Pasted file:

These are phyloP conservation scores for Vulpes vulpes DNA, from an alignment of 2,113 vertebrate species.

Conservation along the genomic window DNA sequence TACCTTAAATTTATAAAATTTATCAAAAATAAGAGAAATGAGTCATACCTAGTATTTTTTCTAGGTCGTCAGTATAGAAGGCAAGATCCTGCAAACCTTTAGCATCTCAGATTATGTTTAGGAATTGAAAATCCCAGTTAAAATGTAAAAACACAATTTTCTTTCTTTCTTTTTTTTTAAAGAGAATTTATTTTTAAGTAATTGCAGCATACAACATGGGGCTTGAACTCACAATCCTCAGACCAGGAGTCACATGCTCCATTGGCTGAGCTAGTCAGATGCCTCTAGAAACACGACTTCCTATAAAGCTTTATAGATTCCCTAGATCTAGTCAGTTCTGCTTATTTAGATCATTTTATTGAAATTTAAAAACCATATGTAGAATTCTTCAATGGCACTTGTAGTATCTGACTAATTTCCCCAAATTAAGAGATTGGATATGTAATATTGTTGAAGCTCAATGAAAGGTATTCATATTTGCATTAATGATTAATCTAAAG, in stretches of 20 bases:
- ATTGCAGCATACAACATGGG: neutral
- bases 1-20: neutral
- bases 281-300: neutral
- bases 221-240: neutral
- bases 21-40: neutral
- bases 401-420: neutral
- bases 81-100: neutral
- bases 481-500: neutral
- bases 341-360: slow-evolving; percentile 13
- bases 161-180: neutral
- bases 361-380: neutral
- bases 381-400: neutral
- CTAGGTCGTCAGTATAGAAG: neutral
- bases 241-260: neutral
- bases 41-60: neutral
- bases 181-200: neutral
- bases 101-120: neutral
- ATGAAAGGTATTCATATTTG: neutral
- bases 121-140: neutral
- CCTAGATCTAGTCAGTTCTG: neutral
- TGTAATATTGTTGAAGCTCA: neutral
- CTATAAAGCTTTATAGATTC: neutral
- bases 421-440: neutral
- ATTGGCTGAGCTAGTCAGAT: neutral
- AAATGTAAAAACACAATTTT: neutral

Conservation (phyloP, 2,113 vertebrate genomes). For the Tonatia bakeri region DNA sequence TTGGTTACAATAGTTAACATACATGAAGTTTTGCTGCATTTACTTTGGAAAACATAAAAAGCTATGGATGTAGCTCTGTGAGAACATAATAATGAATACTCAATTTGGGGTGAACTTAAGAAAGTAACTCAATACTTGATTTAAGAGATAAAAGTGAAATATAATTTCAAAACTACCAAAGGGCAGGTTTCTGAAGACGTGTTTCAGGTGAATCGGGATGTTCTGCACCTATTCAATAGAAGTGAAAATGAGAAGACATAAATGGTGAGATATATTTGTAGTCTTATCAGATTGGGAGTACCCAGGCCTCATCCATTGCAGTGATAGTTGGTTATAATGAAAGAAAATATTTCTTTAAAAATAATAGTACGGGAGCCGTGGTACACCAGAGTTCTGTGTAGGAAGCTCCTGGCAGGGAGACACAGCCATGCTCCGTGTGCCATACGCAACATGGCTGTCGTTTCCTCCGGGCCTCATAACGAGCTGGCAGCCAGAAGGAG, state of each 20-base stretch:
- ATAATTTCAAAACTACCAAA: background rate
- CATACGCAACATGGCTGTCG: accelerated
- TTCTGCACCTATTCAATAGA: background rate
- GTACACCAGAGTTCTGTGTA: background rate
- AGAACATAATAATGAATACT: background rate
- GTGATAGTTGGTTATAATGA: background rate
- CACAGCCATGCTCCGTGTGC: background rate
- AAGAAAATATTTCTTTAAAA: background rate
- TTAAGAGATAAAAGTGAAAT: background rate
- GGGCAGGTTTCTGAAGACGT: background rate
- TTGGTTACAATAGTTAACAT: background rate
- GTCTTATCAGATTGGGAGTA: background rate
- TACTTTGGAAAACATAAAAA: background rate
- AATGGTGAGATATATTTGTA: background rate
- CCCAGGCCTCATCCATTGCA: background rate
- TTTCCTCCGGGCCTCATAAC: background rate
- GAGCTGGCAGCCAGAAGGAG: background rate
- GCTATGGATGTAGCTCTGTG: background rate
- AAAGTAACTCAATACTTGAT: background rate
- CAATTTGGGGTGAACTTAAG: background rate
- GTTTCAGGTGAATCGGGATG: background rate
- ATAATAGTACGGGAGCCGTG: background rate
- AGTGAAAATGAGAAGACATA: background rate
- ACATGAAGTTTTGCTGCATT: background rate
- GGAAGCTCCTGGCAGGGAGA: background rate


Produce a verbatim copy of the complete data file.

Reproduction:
These are phyloP conservation scores for Vulpes vulpes DNA, from an alignment of 2,113 vertebrate species.

Conservation along the genomic window DNA sequence TACCTTAAATTTATAAAATTTATCAAAAATAAGAGAAATGAGTCATACCTAGTATTTTTTCTAGGTCGTCAGTATAGAAGGCAAGATCCTGCAAACCTTTAGCATCTCAGATTATGTTTAGGAATTGAAAATCCCAGTTAAAATGTAAAAACACAATTTTCTTTCTTTCTTTTTTTTTAAAGAGAATTTATTTTTAAGTAATTGCAGCATACAACATGGGGCTTGAACTCACAATCCTCAGACCAGGAGTCACATGCTCCATTGGCTGAGCTAGTCAGATGCCTCTAGAAACACGACTTCCTATAAAGCTTTATAGATTCCCTAGATCTAGTCAGTTCTGCTTATTTAGATCATTTTATTGAAATTTAAAAACCATATGTAGAATTCTTCAATGGCACTTGTAGTATCTGACTAATTTCCCCAAATTAAGAGATTGGATATGTAATATTGTTGAAGCTCAATGAAAGGTATTCATATTTGCATTAATGATTAATCTAAAG, in stretches of 20 bases:
- ATTGCAGCATACAACATGGG: neutral
- bases 1-20: neutral
- bases 281-300: neutral
- bases 221-240: neutral
- bases 21-40: neutral
- bases 401-420: neutral
- bases 81-100: neutral
- bases 481-500: neutral
- bases 341-360: slow-evolving; percentile 13
- bases 161-180: neutral
- bases 361-380: neutral
- bases 381-400: neutral
- CTAGGTCGTCAGTATAGAAG: neutral
- bases 241-260: neutral
- bases 41-60: neutral
- bases 181-200: neutral
- bases 101-120: neutral
- ATGAAAGGTATTCATATTTG: neutral
- bases 121-140: neutral
- CCTAGATCTAGTCAGTTCTG: neutral
- TGTAATATTGTTGAAGCTCA: neutral
- CTATAAAGCTTTATAGATTC: neutral
- bases 421-440: neutral
- ATTGGCTGAGCTAGTCAGAT: neutral
- AAATGTAAAAACACAATTTT: neutral

Conservation (phyloP, 2,113 vertebrate genomes). For the Tonatia bakeri region DNA sequence TTGGTTACAATAGTTAACATACATGAAGTTTTGCTGCATTTACTTTGGAAAACATAAAAAGCTATGGATGTAGCTCTGTGAGAACATAATAATGAATACTCAATTTGGGGTGAACTTAAGAAAGTAACTCAATACTTGATTTAAGAGATAAAAGTGAAATATAATTTCAAAACTACCAAAGGGCAGGTTTCTGAAGACGTGTTTCAGGTGAATCGGGATGTTCTGCACCTATTCAATAGAAGTGAAAATGAGAAGACATAAATGGTGAGATATATTTGTAGTCTTATCAGATTGGGAGTACCCAGGCCTCATCCATTGCAGTGATAGTTGGTTATAATGAAAGAAAATATTTCTTTAAAAATAATAGTACGGGAGCCGTGGTACACCAGAGTTCTGTGTAGGAAGCTCCTGGCAGGGAGACACAGCCATGCTCCGTGTGCCATACGCAACATGGCTGTCGTTTCCTCCGGGCCTCATAACGAGCTGGCAGCCAGAAGGAG, state of each 20-base stretch:
- ATAATTTCAAAACTACCAAA: background rate
- CATACGCAACATGGCTGTCG: accelerated
- TTCTGCACCTATTCAATAGA: background rate
- GTACACCAGAGTTCTGTGTA: background rate
- AGAACATAATAATGAATACT: background rate
- GTGATAGTTGGTTATAATGA: background rate
- CACAGCCATGCTCCGTGTGC: background rate
- AAGAAAATATTTCTTTAAAA: background rate
- TTAAGAGATAAAAGTGAAAT: background rate
- GGGCAGGTTTCTGAAGACGT: background rate
- TTGGTTACAATAGTTAACAT: background rate
- GTCTTATCAGATTGGGAGTA: background rate
- TACTTTGGAAAACATAAAAA: background rate
- AATGGTGAGATATATTTGTA: background rate
- CCCAGGCCTCATCCATTGCA: background rate
- TTTCCTCCGGGCCTCATAAC: background rate
- GAGCTGGCAGCCAGAAGGAG: background rate
- GCTATGGATGTAGCTCTGTG: background rate
- AAAGTAACTCAATACTTGAT: background rate
- CAATTTGGGGTGAACTTAAG: background rate
- GTTTCAGGTGAATCGGGATG: background rate
- ATAATAGTACGGGAGCCGTG: background rate
- AGTGAAAATGAGAAGACATA: background rate
- ACATGAAGTTTTGCTGCATT: background rate
- GGAAGCTCCTGGCAGGGAGA: background rate